The valves are an eclectic mixture of vintage and new: the two 6336A are almost as old as I am, while the Sylvanias are (only just) post-war!
I decided on Sowter for the output and the largest mains transformers, even though these are not cheap; they have a high reputation for quality and service, and will make up custom designs to order. I used the U070: 4,500 ohm primary, 4 and 8 ohm secondary, primary inductance 106H, and a 100W power rating. This one seems the best suited of the current Sowter range; it has a higher primary impedance than the 3,500 ohms suggested in the VTV article, which will give a slightly reduced power output, compared with the original specifications (Kevin estimates about 25W), but the benefits of slightly lower distortion and output impedance.
I used three mains transformers per channel: one (very heavy at 7kg!) 300VA item custom-wound by Sowter:
The 5H 250mA HT choke is the VTL111100 from Variable Voltage Technology. I measured its DC resistance as 58 ohms, so it doesn't quite satisfy Kevin's recommendation for a resistance less than 50 ohms, but it should work fine: the extra voltage drop is 1.4V at 170mA.
Getting it working
When I showed a photo of the unfinished chassis to Kevin, his first comment was that the main power transformer and the output transformer were possibly too close together, which risked hum pickup. He suggested that I check this by powering up the amplifier with the primary disconnected from the HT and checking the AC voltage on the secondary with a DVM or a spare pair of speakers. With the primary unloaded I found about 4mV on the output, and with 750 ohms on each primary winding (simulating the anode resistance of the 300B) I got about 1mV. This resulted in a barely audible hum in the 92dB HM210Z0 woofers of my main speakers; although I could live with this, I suspected that other sources of hum (pickup in the signal wires, for instance) would add to this, so I took Kevin's advice and rotated the output transformers through ninety degrees, which reduced this baseline hum to inaudibility. When I connected it up to my system, I found hum levels were rather lower than with the Croft it replaced, and I suspect that the fact that the system is now differential throughout results in cancellation of most of the noise pickup.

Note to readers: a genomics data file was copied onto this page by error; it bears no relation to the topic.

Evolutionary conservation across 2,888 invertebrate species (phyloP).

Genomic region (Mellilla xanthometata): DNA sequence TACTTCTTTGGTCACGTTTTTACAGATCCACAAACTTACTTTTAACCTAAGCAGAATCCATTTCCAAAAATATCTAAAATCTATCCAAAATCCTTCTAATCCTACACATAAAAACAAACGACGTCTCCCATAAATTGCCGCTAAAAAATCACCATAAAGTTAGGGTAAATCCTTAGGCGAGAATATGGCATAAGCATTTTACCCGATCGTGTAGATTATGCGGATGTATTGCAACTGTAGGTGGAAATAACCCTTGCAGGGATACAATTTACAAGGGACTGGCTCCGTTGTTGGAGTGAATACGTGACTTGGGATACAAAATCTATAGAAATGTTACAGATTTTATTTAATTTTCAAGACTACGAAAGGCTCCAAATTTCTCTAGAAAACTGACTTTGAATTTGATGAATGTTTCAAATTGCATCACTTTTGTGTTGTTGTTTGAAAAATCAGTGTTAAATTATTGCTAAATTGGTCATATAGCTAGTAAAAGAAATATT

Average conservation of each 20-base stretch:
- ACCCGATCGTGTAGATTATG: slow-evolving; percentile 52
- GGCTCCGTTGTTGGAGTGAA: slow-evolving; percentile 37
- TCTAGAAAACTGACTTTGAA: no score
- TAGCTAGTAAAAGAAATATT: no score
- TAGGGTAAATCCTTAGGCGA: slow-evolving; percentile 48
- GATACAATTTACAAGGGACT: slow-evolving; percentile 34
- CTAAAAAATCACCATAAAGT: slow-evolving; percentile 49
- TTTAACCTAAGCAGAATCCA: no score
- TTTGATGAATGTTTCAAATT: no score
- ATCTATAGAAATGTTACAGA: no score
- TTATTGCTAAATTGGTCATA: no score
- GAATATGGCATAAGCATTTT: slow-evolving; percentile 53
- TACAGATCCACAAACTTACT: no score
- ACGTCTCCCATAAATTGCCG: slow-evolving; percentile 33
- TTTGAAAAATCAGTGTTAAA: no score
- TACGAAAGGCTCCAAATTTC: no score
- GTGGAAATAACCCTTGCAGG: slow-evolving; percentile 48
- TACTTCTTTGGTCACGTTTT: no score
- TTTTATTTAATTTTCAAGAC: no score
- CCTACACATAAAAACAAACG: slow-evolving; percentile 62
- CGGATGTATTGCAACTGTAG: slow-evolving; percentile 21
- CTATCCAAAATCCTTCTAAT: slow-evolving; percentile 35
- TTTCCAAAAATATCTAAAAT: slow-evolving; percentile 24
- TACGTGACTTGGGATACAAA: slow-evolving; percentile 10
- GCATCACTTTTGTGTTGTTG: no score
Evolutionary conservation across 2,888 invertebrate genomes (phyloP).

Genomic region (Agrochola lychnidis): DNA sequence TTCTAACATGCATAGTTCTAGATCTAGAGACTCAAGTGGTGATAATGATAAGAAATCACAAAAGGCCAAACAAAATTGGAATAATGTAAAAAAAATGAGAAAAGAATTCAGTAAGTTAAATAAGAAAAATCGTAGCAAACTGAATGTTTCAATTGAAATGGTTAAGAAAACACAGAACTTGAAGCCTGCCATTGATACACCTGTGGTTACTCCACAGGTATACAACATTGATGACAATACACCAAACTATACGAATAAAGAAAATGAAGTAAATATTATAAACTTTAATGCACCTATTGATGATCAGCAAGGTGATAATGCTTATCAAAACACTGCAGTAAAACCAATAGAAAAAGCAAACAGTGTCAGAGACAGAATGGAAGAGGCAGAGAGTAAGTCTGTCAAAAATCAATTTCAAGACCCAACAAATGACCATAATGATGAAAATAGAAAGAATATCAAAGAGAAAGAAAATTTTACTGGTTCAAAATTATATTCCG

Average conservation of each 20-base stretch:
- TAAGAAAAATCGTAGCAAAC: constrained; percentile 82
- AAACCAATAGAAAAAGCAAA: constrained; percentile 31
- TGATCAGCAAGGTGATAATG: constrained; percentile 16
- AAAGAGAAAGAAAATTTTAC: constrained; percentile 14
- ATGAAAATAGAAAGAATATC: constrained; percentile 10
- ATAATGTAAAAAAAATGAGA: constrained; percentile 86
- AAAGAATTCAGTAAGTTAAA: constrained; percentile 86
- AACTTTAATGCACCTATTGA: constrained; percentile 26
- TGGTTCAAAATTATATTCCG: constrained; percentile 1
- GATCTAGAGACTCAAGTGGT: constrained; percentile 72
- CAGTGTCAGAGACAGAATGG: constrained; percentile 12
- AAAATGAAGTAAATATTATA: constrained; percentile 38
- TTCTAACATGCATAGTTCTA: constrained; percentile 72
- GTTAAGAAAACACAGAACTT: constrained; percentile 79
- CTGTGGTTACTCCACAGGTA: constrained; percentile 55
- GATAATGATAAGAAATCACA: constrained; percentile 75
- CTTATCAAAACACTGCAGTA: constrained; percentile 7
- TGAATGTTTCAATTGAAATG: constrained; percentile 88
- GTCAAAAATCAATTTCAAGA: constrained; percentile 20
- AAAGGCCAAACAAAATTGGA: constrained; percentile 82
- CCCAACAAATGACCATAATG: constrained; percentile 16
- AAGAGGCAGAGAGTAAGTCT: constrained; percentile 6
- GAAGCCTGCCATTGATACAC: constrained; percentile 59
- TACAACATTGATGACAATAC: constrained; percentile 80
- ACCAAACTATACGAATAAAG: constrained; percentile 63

I found that the 100V zener diodes in the HT and bias regulators all measured three or four percent higher voltage than the nominal value, so I trimmed the series resistors in the feedback legs to reduce the output voltage. The HT and bias supplies are now within a volt of their nominal values.
The anode voltages on the 6SL7s in the input stage determine the operating points of the 6SN7 drivers, and Kevin's article suggests that these should measure 105V, within about 5V. Mine initially measured between 95V and 101V, with a difference of 4-5V between the anodes of each valve, which suggests a slightly less than ideal balancing of the 6SL7s. I added an extra 2.4K in series with the 100K resistors on the tails of the input valves, which brought the anodes much closer on average to the optimum DC levels, but obviously didn't improve the differences within each 6SL7. Kevin recommends about 300V on the anodes of the 6SN7 drivers, and mine now lie between 290V and 310V; he feels this is marginally adequate for optimal voltage swing, and suggests that in the longer term I might want to find some better matched and balanced 6SL7s, but I will stick with what I have for now.
The measured gain of my amplifiers is well matched between channels: with a differential input of 100mV at about 1kHz I measured 1.20V and 1.19V at the 8 ohm outputs of the two amplifiers, which works out at 27.6dB relative to an input of 0.05V at each input: Kevin quotes a gain of 26dB in differential mode, so mine has a slightly higher gain than his. I don't own an oscilloscope, so I couldn't verify his quoted signal swings at the 6SN7 anodes, but my DC readings suggest that his recommended swings of 170V P-P should be possible.
One amp worked fine when I connected it to my system, but I had problems with the other: about a minute after switch-on, about half the time there was a purple flash from the GZ34 rectifier and the mains fuse blew. Several fuses later, I came to the conclusion that the rectifier was faulty, and ordered a couple of replacements. Once I put a new GZ34 in, the amp functioned perfectly.
What do the 300Bs sound like?